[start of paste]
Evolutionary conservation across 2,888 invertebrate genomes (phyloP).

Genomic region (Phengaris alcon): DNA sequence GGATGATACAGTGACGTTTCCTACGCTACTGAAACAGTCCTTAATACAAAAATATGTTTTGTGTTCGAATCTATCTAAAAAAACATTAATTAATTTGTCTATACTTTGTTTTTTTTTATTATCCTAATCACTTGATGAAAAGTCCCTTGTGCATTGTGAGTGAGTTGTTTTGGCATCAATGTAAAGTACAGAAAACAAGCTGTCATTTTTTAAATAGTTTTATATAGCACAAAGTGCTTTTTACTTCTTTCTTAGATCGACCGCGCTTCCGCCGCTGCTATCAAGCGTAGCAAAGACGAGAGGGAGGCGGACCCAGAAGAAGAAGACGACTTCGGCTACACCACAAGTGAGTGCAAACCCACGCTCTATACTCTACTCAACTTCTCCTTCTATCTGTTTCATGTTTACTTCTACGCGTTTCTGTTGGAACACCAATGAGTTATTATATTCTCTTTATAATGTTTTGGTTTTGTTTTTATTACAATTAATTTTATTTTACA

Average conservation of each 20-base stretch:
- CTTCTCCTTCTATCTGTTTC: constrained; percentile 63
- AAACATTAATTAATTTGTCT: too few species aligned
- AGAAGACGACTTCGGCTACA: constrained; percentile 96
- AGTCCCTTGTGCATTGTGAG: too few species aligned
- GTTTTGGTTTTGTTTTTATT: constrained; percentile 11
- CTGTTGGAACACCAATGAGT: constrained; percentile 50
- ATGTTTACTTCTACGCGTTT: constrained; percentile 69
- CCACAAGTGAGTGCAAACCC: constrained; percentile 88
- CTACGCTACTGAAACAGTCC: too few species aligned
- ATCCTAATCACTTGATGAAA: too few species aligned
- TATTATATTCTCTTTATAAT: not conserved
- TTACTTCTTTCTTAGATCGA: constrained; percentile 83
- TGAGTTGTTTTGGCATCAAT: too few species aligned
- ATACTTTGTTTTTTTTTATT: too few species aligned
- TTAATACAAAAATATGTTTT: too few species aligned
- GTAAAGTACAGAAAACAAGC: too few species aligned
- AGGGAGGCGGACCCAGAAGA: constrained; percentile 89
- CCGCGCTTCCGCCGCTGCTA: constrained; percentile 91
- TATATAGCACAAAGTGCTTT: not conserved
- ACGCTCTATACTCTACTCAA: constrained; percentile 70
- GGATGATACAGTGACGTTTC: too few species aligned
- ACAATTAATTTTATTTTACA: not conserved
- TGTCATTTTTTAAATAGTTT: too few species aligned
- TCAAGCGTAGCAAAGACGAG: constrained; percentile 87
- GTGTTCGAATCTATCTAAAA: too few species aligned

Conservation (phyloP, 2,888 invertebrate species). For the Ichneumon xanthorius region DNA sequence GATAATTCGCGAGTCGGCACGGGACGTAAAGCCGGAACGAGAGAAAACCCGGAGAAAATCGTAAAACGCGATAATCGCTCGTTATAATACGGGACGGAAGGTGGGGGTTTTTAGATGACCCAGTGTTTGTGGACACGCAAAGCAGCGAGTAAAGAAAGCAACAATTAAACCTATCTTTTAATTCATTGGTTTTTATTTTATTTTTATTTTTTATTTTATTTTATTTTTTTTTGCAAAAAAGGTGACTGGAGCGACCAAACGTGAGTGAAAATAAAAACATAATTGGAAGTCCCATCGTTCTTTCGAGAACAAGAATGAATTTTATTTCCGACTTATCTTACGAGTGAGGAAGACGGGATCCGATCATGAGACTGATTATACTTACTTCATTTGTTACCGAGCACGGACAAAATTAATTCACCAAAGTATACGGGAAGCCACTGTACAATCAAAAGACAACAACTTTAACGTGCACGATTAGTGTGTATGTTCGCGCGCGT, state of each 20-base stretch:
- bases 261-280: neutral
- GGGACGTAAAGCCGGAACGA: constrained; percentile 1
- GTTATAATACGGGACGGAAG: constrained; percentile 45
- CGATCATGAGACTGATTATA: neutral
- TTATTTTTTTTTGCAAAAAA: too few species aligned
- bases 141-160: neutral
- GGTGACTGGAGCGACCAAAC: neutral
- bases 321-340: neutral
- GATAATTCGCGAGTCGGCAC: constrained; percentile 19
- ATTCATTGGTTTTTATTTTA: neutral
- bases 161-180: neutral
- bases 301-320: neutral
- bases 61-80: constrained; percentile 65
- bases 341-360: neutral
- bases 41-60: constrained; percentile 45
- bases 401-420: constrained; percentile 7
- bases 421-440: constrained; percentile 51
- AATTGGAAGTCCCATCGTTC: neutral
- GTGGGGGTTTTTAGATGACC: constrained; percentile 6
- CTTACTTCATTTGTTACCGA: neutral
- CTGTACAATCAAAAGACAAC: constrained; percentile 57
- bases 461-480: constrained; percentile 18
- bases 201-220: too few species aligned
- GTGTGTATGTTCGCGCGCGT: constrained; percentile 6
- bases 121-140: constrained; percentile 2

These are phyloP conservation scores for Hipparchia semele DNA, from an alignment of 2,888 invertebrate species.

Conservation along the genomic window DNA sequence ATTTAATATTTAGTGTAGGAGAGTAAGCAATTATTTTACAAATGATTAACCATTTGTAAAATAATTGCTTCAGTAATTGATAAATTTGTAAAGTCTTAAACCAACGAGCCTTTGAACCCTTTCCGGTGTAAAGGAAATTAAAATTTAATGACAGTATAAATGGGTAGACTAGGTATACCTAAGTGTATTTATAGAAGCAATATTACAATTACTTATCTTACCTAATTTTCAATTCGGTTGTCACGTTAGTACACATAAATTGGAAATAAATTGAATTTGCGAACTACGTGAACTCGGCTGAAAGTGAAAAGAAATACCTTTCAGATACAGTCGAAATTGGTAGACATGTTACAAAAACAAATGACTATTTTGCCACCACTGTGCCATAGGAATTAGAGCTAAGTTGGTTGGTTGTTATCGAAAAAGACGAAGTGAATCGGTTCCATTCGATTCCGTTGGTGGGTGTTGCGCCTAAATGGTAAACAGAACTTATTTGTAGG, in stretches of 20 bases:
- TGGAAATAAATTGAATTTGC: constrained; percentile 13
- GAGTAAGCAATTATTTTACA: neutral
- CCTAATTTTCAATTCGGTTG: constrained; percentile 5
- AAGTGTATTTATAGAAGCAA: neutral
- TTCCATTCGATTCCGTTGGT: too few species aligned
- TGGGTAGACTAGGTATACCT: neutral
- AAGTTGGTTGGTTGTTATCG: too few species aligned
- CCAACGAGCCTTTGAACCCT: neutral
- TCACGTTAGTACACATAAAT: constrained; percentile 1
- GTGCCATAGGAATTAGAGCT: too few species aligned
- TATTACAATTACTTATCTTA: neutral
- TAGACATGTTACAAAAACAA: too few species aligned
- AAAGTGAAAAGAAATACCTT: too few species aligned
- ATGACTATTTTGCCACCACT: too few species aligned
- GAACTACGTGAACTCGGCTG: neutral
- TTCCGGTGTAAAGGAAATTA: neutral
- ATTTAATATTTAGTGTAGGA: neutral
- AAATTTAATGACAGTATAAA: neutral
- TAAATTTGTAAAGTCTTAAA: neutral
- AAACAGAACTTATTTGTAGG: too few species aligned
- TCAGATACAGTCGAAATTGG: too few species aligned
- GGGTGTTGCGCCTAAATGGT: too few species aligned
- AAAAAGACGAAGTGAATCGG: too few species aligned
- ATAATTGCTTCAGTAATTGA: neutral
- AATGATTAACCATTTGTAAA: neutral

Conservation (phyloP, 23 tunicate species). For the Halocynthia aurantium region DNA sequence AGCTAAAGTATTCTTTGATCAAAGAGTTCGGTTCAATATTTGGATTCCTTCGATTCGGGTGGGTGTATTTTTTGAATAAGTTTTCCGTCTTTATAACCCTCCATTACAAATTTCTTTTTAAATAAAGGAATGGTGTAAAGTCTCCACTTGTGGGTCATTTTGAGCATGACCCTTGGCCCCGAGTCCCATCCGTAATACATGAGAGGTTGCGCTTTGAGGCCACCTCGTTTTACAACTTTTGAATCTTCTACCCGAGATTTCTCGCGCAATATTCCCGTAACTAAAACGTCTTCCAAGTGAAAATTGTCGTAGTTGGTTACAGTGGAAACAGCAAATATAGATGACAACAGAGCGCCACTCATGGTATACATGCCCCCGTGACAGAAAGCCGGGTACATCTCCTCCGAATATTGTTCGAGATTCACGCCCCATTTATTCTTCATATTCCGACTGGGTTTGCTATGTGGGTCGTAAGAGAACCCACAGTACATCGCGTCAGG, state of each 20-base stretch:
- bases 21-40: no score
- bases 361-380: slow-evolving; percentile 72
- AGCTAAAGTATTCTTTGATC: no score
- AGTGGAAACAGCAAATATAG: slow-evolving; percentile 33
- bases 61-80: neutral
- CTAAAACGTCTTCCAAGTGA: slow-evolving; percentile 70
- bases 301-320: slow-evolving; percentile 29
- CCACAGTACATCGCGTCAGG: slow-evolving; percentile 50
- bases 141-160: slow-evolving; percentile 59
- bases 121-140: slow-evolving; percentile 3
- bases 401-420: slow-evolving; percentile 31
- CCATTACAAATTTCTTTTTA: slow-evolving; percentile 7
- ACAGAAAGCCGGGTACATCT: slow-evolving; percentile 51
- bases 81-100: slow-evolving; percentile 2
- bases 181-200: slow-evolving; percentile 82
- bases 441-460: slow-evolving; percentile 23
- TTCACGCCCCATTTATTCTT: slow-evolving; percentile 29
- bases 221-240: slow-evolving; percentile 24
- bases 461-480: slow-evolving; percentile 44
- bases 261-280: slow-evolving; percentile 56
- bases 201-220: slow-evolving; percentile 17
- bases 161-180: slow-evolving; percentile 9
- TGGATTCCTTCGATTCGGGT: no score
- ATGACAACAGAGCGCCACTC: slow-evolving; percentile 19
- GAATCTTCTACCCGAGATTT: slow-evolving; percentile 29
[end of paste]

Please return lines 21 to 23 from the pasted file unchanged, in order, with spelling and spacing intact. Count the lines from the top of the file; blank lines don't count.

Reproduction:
- CCGCGCTTCCGCCGCTGCTA: constrained; percentile 91
- TATATAGCACAAAGTGCTTT: not conserved
- ACGCTCTATACTCTACTCAA: constrained; percentile 70